Why the legal steps are done in the right manner with the experienced conveyancers?

Forty-six per cent comment on proposals for licensing private landlords in low demand areas, with 82 per cent of them being in favour. There are mixed views about restricting payment of housing benefit where claimants are living in poor conditions, but the balance of opinion is against the idea. The feeling is that it would penalise the claimant; be difficult and contentious to put into practice; and it would put landlords off letting to benefit claimants.

What is clear from the responses is the commitment to creating social housing that gives a wide range of people real choice and quality at different stages of their lives. just over a fifth (21 per cent) believe stock transfer should be considered as one of several options, with 49 per cent of these saying local discretion and tenant involvement are paramount. Advertising and labelling to help people identify the sort of social rented properties which would suit them, so encouraging applications.

A quarter comment on blanket exclusions, 80 per cent of whom are in favour of removing the power local authorities have to impose blanket exclusions from the housing register. On extending priority status to 16 and 17 year olds, again there is general agreement with 77 per cent of those commenting welcoming the move. Of the options in the green paper, there is no single preferred method for rentsetting, though respondents are very concerned about the role of capital values. Half of the respondents comment on the proposal to restrict rent increases for registered social landlords to the level of inflation only. more details: E Conveyancing Melbourne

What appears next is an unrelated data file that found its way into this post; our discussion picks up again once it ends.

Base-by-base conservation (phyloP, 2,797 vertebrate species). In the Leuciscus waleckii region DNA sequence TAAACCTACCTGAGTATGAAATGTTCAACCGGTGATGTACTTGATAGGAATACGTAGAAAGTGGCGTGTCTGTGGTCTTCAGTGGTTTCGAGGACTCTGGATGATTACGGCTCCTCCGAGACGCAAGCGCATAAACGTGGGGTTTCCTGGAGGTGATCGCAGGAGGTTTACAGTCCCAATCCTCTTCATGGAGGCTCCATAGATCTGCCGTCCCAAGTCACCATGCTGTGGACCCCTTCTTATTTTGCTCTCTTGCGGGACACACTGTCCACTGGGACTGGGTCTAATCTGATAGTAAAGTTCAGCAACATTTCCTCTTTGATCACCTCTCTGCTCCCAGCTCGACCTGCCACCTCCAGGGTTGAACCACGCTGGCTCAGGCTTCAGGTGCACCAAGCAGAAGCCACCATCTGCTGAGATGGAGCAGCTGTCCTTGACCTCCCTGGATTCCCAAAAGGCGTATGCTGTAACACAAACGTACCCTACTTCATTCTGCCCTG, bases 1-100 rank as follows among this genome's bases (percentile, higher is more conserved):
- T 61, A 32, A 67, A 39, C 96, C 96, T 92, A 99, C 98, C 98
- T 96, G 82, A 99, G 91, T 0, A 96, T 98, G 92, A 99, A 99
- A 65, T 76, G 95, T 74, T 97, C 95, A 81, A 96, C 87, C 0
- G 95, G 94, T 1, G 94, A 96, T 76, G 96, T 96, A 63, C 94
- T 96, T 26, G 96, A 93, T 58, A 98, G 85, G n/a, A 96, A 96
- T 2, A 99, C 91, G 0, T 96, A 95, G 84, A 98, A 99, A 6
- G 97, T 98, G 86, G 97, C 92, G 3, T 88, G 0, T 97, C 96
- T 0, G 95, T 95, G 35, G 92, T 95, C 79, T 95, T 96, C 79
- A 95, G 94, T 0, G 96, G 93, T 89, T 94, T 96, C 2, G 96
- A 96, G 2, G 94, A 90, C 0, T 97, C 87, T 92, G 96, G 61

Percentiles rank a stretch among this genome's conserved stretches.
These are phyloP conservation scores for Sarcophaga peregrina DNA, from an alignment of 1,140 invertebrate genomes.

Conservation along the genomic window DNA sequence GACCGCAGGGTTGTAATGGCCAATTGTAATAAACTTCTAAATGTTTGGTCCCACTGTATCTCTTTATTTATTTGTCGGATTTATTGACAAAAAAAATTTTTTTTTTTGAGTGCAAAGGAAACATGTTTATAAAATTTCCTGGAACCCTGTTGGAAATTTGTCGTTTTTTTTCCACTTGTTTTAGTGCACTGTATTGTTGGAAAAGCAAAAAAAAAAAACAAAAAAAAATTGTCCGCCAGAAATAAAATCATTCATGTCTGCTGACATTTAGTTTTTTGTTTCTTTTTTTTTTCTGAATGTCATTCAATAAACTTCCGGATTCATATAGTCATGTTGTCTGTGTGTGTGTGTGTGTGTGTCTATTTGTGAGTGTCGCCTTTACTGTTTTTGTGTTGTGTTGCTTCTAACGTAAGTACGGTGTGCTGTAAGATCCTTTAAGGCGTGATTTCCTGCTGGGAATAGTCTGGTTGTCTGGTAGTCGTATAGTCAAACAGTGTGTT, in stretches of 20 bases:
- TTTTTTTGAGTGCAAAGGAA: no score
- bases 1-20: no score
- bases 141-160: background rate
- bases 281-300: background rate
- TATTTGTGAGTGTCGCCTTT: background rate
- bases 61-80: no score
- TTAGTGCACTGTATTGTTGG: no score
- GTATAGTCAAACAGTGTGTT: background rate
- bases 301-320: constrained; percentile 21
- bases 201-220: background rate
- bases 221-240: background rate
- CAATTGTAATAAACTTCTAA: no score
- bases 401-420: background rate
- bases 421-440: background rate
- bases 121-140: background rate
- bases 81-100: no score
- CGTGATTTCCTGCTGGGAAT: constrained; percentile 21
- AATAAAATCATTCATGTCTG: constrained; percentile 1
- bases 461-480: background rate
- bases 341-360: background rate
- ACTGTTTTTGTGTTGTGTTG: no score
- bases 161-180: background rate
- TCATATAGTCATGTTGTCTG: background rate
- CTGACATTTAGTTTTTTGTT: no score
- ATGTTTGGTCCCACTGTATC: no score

Almost half (46 per cent) of respondents are concerned that registered social landlords will have difficulty retaining financial viability if rent increases are limited to RPI only, and rent-setting is based on capital values to any significant degree. The same proportion (ie 46 per cent) think that their ability to contribute to community development, regeneration and repairing existing stock will be affected. There is considerable support for setting fixed period awards, a view mentioned by 28 per cent of respondents. Broadening the definition also receives considerable support, though some respondents see this as a second best to their preferred option of abolition.


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